The American Field Trip
We’re the Bowman family: David, Madison, Graham (5) and Margaret (2). Before leaving to live on the road and visit all the U.S. national parks, we’d lived in New York City for almost 5 years.
Though we loved the city, we also wanted to travel and see the States, and we didn’t want to put that dream off for another time. So in April 2017, we packed our bags, rented out our apartment and hit the road.
When we left our New York City home in April 2017 to travel full time around the U.S., we knew we wanted to develop as many streams of income as possible.
We’d been used to making money in a traditional way: full-time, salaried jobs.
Our plan for making money while living the van life was to work freelance, but as any freelancer knows, that kind of work is often feast-or-famine.
Our income still varies widely month to month, but there are a few stable sources of cashflow that keep our bigger bills (health and car insurance) covered, and ensure we have something to fall back on in an emergency.
Here’s what our income streams look like:
We own our home in NYC and have been renting it out since we left. The rent covers the mortgage and utilities of the home, with enough left over to cover our health insurance.
Before leaving home, we saved enough cash to cover the cost of buying and building out our shuttle bus so we wouldn’t go into debt to do it.
For several years, we’ve been investing whatever money we could into commodities trading, and in an emergency, we can access that money to cover gaps in our income.
We’ve shied away from paid partnerships with companies that would monetize our travels, but a few times on our trip, we’ve teamed up with someone who can provide us a comped service in exchange for making content about our experience.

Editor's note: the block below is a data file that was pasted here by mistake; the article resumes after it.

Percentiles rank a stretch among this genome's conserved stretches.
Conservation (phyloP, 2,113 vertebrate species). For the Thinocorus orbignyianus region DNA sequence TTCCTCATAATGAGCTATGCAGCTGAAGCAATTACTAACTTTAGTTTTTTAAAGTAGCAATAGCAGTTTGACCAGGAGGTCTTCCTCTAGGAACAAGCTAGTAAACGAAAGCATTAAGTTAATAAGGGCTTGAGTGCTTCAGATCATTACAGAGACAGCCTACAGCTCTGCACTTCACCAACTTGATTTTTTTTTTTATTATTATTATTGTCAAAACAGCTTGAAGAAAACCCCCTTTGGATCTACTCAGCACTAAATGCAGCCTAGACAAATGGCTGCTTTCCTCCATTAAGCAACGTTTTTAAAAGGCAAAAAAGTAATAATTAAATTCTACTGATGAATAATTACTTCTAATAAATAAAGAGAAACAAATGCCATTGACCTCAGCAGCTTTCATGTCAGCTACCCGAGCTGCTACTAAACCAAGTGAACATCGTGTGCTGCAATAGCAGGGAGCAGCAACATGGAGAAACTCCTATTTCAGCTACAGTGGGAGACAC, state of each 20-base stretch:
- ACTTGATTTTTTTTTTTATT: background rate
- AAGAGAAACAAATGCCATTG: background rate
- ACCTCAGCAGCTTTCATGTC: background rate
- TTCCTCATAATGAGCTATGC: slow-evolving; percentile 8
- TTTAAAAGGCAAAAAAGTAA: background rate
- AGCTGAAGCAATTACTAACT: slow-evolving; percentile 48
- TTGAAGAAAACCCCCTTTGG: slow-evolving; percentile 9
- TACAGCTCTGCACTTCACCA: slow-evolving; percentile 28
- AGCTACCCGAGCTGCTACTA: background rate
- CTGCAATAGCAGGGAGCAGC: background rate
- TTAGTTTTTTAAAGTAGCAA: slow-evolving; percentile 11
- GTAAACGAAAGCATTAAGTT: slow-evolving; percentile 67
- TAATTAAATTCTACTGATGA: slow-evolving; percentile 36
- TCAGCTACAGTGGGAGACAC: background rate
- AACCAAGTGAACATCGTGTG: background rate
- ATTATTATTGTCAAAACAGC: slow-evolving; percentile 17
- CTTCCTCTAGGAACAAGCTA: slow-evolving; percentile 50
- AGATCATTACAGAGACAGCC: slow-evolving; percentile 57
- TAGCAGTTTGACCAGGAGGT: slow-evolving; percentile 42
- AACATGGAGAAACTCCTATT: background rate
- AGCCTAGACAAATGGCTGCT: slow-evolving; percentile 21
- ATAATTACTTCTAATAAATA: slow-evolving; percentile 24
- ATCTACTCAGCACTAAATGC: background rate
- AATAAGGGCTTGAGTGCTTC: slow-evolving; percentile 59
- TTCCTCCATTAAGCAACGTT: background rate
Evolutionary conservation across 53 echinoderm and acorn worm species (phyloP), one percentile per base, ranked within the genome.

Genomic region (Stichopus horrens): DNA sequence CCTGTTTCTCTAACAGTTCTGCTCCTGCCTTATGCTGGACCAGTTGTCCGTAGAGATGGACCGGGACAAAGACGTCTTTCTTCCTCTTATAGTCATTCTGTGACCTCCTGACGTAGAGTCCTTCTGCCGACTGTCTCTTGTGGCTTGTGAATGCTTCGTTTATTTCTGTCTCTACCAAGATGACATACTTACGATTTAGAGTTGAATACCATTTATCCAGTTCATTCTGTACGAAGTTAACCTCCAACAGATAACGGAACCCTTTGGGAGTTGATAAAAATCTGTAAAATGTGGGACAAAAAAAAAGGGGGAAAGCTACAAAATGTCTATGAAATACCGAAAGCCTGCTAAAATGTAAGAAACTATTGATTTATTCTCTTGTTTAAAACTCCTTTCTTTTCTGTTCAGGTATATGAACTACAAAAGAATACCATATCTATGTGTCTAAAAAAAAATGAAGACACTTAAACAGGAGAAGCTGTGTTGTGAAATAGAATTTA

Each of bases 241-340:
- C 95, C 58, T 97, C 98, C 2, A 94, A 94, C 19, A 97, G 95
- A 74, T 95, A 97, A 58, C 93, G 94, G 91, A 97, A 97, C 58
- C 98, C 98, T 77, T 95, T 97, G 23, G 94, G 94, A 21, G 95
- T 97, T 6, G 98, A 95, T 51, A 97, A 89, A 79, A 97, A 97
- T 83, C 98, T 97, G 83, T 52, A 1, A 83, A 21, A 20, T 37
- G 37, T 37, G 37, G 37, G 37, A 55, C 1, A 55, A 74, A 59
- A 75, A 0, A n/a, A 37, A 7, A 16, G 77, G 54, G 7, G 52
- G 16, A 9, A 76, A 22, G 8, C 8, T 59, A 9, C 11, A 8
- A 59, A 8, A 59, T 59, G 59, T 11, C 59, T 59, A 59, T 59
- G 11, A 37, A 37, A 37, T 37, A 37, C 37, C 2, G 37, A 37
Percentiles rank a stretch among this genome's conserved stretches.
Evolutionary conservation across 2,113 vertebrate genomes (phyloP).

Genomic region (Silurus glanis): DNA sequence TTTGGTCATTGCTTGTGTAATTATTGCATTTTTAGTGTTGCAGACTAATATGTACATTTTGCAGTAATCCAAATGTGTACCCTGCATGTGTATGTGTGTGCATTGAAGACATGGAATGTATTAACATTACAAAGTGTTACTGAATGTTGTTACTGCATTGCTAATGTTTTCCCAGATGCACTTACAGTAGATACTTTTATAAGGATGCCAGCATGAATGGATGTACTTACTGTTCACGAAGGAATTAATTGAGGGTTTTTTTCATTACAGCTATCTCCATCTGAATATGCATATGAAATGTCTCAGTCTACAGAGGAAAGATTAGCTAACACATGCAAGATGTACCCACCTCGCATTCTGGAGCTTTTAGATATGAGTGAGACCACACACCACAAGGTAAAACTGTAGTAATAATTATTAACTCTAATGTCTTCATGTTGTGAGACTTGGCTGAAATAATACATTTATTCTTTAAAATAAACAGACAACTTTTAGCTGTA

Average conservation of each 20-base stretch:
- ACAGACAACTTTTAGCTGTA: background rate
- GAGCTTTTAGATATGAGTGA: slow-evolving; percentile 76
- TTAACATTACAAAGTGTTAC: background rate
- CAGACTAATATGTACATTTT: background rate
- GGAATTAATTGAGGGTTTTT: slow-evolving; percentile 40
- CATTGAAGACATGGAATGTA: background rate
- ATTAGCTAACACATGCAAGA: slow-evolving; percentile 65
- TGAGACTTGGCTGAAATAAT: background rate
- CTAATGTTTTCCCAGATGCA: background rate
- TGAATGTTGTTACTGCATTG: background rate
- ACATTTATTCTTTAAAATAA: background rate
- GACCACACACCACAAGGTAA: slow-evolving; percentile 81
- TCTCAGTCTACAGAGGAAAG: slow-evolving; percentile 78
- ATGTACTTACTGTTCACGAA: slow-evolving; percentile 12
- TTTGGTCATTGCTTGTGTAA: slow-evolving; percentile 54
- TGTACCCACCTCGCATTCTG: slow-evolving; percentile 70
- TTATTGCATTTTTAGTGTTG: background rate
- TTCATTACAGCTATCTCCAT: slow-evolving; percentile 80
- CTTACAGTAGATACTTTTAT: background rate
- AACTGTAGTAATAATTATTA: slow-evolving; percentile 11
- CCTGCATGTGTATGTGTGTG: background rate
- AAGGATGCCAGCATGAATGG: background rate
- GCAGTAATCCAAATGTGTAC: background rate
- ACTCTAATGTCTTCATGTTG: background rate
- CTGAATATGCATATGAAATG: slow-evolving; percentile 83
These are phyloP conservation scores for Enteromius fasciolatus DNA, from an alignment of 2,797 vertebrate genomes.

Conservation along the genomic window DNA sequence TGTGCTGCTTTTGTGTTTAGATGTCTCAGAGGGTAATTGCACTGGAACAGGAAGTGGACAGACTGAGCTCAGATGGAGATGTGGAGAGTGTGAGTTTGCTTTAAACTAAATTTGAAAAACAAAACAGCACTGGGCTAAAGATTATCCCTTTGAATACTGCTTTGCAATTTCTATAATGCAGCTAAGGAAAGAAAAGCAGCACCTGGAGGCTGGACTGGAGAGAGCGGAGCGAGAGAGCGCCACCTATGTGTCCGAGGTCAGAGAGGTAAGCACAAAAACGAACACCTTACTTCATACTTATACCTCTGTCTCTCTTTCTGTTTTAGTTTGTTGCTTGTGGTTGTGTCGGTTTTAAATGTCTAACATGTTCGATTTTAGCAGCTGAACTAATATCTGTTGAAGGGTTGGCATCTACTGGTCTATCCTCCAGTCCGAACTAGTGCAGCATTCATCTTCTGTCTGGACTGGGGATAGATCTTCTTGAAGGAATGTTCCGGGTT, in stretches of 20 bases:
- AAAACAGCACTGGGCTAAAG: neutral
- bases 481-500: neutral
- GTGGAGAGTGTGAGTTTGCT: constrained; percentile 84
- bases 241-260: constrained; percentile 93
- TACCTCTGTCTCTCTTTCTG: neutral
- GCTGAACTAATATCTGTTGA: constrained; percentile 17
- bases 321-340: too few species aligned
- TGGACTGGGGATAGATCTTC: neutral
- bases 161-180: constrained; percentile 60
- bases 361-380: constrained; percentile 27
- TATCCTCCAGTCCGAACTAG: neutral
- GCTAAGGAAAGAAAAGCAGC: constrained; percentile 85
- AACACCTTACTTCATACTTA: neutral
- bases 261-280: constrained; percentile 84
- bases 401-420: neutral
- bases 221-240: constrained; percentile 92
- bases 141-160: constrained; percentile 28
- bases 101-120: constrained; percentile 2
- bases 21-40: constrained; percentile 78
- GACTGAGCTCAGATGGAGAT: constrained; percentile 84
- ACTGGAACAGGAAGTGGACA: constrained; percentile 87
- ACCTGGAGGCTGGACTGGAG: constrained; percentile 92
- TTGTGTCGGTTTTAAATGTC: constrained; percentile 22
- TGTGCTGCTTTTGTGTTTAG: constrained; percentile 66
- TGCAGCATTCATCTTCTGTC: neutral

David sells his photography online and has licensed some of his photos from our trip for use by other companies.
The bread and butter of our income is David’s freelance work. He worked as a graphic designer in New York, so he has connections from that job as well as from people who were in his program in college.
He’s gotten some jobs from a service called Upwork, but the majority of his clients came from networking with people he already knows. We built a small, separate office space for him in the back of our bus, so he has an isolated place to go and focus on work.
While some of our income is passive, David’s freelance work sometimes requires him to put in long hours.
Generally I put our two kids to bed at night and David starts work in the early evening, putting in 4-5 hours before he goes to bed each night.
When he’s up against a deadline, we stop wherever we are and he dedicates a few days or weeks to work to get on top of things. Because he’s a rockstar and handles so much of his work at night, and because our schedule with kids requires us to turn in early anyway, it doesn’t usually conflict with our daytime adventuring.
We feel extremely lucky/blessed/privileged to be able to do this trip. There are so many ways to make full-time road life work, and we love how creative the van life community is in figuring out ways to make money from the road, but we also think it’s really important to recognize that we’re all very fortunate to be able to choose this lifestyle.
We count our blessings a lot and hope this info helps other families think through how they could make their dream come true.